Infectious
Propionibacterium acnes (P. acnes) is the anaerobic bacterium species that is widely concluded to cause acne, though Staphylococcus epidermidis has been universally discovered to play some role since normal pores appear colonized only by P.acnes. Regardless, there are specific clonal sub-strains of P.acnes associated with normal skin health and others with long-term acne problems. It is as yet inconclusive whether any of these undesirable strains evolve on-site in the adverse conditions or are all pathogenically acquired, or possibly either depending on the individual patient. These strains either have the capability of changing, perpetuating, or adapting to, the abnormal cycle of inflammation, oil production, and inadequate sloughing activities of acne pores. At least one particularly virulent strain, though, has been circulating around Europe for at least 87 years. In vitro, resistance of P. acnes to commonly used antibiotics has been increasing, as well.
 Diet
A high glycemic load diet is associated with worsening acne. There is also an association between the consumption of milk and the rate and severity of acne. Other associations such as chocolate and salt are not supported by the evidence. However, products with these ingredients often contain a high glycemic load
Symptoms of acne
Acne commonly appears on the face and shoulders, but it may also occur on the trunk, arms, legs, and buttocks.
  • Blackheads
  • Crusting of skin bumps
  • Cysts
  • Papules (small red bumps)
  • Pustules
  • Redness around the skin eruptions
  • Scarring of the skin
  • Whiteheads
What can make acne worse?

  • Menstrual cycle - Girls and women with acne tend to get it worse one or two weeks before their menstrual period arrives. This is probably due to hormonal changes that take place. Some people say they eat more chocolate during this time and wonder whether there may be a connection. However, experts believe the worsening acne is not due to chocolate, but rather to hormonal changes.
  • Anxiety and stress - mental stress can affect your levels of some hormones, such as cortisol and adrenaline, which in turn can make acne worse. Again, stress can make some people binge-eat. Experts believe the culprits are most likely the hormone levels, rather than the binge-eating.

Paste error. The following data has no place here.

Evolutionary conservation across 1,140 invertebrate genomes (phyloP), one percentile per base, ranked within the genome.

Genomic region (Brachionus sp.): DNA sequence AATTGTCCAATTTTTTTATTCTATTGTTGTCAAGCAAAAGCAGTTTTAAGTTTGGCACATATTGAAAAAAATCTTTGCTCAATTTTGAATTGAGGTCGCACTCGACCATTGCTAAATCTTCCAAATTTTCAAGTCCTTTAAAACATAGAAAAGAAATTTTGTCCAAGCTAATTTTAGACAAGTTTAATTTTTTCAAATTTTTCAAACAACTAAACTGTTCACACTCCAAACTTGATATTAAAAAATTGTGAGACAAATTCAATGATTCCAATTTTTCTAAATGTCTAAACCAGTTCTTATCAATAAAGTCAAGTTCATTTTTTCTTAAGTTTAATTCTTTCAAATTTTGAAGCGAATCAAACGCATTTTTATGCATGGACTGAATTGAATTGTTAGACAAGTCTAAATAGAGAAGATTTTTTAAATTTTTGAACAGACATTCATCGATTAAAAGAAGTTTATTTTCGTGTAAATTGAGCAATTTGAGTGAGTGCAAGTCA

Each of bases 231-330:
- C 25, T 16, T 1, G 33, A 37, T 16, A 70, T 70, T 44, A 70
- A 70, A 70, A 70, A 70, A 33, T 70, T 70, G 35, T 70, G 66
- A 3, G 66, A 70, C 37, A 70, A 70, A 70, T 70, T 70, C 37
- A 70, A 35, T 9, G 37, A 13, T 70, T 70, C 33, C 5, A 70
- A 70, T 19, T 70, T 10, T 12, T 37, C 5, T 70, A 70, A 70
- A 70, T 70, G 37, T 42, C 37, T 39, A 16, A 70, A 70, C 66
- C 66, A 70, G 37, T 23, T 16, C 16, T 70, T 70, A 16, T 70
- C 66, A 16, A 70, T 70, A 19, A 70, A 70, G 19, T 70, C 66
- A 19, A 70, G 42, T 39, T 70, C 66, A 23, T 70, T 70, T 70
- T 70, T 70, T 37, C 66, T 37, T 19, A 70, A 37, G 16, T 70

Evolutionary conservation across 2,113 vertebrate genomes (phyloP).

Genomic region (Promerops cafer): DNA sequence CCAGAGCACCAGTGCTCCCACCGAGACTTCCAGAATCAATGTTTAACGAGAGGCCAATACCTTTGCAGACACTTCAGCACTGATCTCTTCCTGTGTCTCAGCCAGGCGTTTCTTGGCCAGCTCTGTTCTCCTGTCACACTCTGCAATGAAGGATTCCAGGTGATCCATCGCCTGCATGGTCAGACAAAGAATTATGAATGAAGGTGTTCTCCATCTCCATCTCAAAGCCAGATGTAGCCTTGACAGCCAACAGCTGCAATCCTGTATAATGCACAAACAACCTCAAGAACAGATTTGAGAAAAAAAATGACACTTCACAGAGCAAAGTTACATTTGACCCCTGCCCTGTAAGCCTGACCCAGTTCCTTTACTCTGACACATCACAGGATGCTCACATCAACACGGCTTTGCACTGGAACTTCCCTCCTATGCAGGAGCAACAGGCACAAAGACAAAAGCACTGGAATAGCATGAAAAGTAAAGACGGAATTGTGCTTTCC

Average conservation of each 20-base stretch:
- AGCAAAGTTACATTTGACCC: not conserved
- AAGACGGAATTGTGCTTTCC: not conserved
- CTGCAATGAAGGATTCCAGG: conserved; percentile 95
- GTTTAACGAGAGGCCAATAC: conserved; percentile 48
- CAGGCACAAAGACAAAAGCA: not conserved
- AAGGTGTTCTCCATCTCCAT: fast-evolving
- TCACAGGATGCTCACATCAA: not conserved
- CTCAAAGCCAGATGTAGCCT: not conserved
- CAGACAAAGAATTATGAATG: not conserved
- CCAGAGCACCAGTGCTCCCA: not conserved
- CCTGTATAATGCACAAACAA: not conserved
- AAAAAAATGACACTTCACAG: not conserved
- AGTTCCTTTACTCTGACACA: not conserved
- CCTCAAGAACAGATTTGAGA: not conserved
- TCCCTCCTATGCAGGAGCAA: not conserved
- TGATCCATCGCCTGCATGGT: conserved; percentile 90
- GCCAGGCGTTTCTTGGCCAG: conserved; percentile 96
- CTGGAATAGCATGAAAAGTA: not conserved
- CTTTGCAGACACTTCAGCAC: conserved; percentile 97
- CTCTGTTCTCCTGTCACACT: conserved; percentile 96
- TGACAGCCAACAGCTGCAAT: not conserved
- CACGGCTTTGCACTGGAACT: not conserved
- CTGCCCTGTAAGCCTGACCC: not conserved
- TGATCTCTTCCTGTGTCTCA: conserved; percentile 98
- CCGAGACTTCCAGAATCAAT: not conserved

• Hot and humid climates - when it is hot and humid we sweat more. This can make the acne worse.
  • Oil based makeups - moisturizing creams, lubricating lotions, and all makeup that contain oil can speed up the blocking of your pores.
  • Greasy hair - some hair products are very greasy and might have the same effect as oil based makeup. Hair products with cocoa butter or coconut butter are examples.
  • Squeezing the pimples - if you try to squeeze pimples your acne is more likely to get worse, plus you risk scarring.
Signs and tests

Your doctor can diagnose acne by looking at your skin. Testing is usually not needed.

Home Treatment for Acne

  1. The face should be scrubbed several times daily with a warm washcloth to remove skin oils and keratin plugs. The rubbing and heat of washcloth help dislodge the keratin plug.
  2. Soap will help remove skin oil and will decrease the number of bacteria living on the skin.
  3. If there are pimples on the back, a backbrush or washcloth should be used.
  4. Greases and creams on the skin may aggravate the problem.
  5. Diet is not an important factor in most cases, but if certain foods tend to aggravate the problem, avoid them.
  6. There is scant evidence that chocolate aggravates acne, despite popular belief.
  7. Do not pick or squeeze acne lesions, which ruptures glands and spreads sebum into the skin, increasing symptoms.
  8. Makeup, greasy hair preparations, or tight sweatbands can plug ducts of glands and increase comedone formation. Avoid these if possible.
  9. An abrasive soap maybe used from one to three times daily to reduce further oiliness in the skin and remove the keratin plugs from the follicles.
  10. Medications containing benzoyl peroxide are now widely available without prescription. Use it as directed and can be used in mild acne cases only.
  11. No acne treatment works immediately. Topical acne preparations work by unplugging glands. You must use them consistently to make them effective.
  12. For severe cases please see your Homeopath.

Phototherapy; Blue and red light